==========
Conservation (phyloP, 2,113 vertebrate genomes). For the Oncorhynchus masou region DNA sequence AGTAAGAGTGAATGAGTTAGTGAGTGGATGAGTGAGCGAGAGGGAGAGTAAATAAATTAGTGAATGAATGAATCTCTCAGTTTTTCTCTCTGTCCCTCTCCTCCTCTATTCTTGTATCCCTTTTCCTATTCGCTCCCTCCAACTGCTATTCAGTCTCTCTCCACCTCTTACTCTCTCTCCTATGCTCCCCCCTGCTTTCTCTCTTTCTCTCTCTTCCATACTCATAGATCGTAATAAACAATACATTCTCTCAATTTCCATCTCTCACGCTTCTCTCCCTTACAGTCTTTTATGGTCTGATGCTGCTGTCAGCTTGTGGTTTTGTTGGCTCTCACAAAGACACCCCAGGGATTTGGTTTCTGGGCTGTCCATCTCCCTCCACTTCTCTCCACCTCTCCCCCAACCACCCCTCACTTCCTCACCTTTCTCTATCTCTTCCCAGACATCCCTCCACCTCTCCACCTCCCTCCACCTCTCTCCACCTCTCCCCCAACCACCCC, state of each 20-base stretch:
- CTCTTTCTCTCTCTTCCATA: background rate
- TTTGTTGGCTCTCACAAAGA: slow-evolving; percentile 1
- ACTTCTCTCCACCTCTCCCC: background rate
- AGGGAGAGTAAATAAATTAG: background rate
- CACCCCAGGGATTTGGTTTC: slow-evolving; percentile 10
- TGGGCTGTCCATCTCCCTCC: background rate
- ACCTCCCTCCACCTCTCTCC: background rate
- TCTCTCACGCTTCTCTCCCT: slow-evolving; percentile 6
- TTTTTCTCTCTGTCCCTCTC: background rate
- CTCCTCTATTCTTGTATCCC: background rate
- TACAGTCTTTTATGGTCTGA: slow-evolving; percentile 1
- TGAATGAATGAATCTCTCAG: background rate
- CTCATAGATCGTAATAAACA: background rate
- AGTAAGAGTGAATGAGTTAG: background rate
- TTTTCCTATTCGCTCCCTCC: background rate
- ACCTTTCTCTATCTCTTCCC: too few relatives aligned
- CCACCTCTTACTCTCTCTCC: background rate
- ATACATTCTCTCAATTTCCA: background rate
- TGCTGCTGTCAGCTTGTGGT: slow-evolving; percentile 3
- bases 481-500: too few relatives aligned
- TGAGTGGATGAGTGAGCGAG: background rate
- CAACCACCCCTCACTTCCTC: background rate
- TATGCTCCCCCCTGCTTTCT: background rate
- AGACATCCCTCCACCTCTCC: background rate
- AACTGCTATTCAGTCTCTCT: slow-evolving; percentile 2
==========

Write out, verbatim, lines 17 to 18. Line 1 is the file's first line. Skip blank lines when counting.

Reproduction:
- ACCTTTCTCTATCTCTTCCC: too few relatives aligned
- CCACCTCTTACTCTCTCTCC: background rate